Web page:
Threat Aspect Events: Return to the original structure, but instead of written out Sinistra, write them as Aspect Events.

As always it's up to you what works best for you. The ideas presented here are certainly not new or the only ways. What have you found that works for you? What ideas from this post, if any, will you try in your next adventure? Post your answer down in the comments.
Also, what other topics would you like to hear more about?
  • Creating Threats
  • Doing Mad Science
  • Creating Full-Scale Rituals
  • Utilizing Zones
  • What else???
Thanks everyone! Patreon subscribers, your new adventure drops tomorrow. I look forward to hearing what you think of it and how it plays out in your games. If you'd like to join my Patreon, click HERE!

Sunday, September 8, 2019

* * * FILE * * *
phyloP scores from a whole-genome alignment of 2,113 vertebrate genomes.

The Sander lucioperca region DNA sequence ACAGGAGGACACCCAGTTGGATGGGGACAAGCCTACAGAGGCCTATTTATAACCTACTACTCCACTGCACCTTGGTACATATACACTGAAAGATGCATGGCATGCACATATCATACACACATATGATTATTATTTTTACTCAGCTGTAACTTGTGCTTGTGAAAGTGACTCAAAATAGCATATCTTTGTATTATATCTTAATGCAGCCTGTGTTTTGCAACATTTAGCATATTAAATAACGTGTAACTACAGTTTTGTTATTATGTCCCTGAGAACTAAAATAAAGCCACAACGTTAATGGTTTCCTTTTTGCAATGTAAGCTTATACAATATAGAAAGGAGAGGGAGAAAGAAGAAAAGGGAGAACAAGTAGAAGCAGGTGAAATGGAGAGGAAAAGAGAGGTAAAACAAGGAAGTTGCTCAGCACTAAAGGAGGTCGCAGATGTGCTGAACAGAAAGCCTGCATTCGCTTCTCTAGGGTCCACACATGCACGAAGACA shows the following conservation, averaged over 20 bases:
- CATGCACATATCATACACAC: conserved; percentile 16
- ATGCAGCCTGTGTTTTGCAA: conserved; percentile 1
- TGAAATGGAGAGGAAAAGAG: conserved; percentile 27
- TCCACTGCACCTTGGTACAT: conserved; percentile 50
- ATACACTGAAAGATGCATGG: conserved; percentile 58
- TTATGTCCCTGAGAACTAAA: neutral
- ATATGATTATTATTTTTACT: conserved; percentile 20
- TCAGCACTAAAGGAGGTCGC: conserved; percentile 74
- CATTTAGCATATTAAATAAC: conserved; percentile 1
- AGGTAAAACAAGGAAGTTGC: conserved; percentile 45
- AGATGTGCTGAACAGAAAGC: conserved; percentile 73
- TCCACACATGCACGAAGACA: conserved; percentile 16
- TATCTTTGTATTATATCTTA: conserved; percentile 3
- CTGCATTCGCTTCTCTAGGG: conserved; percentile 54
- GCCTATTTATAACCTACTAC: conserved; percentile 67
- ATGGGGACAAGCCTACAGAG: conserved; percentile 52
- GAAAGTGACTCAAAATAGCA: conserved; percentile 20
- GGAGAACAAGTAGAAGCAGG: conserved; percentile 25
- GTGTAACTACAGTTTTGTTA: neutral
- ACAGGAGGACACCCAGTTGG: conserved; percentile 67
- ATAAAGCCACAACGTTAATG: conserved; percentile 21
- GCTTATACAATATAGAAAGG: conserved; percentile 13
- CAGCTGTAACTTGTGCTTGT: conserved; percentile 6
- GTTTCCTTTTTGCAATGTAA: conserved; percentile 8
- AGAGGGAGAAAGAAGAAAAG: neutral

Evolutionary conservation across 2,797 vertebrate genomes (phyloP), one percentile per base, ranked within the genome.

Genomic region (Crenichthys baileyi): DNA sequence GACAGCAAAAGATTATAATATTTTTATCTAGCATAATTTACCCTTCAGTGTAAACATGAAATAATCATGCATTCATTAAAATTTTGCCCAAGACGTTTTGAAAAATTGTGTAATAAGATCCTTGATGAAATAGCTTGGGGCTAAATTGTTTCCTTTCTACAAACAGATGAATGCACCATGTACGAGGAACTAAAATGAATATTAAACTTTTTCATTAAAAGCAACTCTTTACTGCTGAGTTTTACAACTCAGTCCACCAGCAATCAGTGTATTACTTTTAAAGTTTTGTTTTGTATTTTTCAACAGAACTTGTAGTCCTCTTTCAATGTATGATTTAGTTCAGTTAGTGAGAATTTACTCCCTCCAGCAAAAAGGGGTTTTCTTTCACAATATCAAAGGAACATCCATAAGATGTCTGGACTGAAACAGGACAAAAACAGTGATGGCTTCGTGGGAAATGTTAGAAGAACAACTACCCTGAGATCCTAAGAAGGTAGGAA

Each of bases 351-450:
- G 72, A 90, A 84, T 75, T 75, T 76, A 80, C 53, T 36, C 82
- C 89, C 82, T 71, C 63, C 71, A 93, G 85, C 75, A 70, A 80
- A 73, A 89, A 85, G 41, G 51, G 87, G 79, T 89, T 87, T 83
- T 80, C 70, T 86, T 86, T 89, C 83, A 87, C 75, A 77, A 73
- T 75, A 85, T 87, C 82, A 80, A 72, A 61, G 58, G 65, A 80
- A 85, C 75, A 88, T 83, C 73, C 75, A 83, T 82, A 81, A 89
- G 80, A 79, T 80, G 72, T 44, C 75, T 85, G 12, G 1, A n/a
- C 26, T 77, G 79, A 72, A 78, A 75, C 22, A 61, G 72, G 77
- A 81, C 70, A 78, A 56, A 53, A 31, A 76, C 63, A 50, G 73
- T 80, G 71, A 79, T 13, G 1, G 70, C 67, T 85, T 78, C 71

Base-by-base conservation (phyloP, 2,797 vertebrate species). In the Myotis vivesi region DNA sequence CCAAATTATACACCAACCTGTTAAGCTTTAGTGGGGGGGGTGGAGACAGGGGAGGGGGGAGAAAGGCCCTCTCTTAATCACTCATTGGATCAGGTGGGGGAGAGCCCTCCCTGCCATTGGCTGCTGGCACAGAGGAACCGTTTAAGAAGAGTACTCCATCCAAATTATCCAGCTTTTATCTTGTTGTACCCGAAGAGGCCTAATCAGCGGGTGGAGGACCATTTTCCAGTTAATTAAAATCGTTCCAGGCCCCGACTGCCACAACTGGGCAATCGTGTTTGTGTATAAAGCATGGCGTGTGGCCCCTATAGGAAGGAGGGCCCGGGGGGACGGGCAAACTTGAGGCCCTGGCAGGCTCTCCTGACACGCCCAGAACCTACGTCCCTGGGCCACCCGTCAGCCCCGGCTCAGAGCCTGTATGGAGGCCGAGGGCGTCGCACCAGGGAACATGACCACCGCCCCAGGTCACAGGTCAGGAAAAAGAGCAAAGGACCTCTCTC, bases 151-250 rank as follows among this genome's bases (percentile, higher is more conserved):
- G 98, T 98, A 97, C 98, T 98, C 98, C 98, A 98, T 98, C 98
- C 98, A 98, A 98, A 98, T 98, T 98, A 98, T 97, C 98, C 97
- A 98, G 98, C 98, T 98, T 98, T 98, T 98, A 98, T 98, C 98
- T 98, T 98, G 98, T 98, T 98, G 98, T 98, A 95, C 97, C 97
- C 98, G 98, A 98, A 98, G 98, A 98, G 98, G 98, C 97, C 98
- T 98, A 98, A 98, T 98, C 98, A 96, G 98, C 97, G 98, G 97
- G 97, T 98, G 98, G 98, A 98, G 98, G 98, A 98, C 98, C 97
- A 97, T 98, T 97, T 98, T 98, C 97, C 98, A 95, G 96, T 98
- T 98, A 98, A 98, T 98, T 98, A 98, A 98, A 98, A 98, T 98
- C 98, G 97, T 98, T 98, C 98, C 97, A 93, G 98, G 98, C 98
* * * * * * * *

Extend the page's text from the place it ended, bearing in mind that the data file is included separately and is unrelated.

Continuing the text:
Faith Corps Adaptation to Star Wars and How I Will Adapt It Back

Back in 2016, Mike Olson (yes THAT Mike Olson) wrote up an adaptation of our system in Demon Hunters: A Comedy of Terrors, the system we have been calling Faith Corps, for the world of Star Wars Rebels.
I'm excited beyond giddy that he enjoyed the system enough to do something on his own with it. Not to mention he runs his own Faith Corps ones-hots at cons! If you're interested in running Star Wars with Faith Corps, this is a fantastic method to adapt the system.
In my first Demon Hunters adventure that I'm writing for this Patreon, I'm going to be borrowing Mike's dogfighting rules for ship-to-sea monster combat. These could of course be used for actual dogfighting in other settings, and you can look forward to some encounters like that in future adventures and in the other settings I'm developing.
As I have said in the description of my Patreon, I am not a game designer. I leave that up to... the game designers. But I will sure as heck use anything awesome that they come up with (that I have permission to use)! :)
Below I'm going to quote and paraphrase Mike's system and provide adaptation language when I feel like the setting needs it.
See this PDF for Ship Stats by Olson. Mike writes: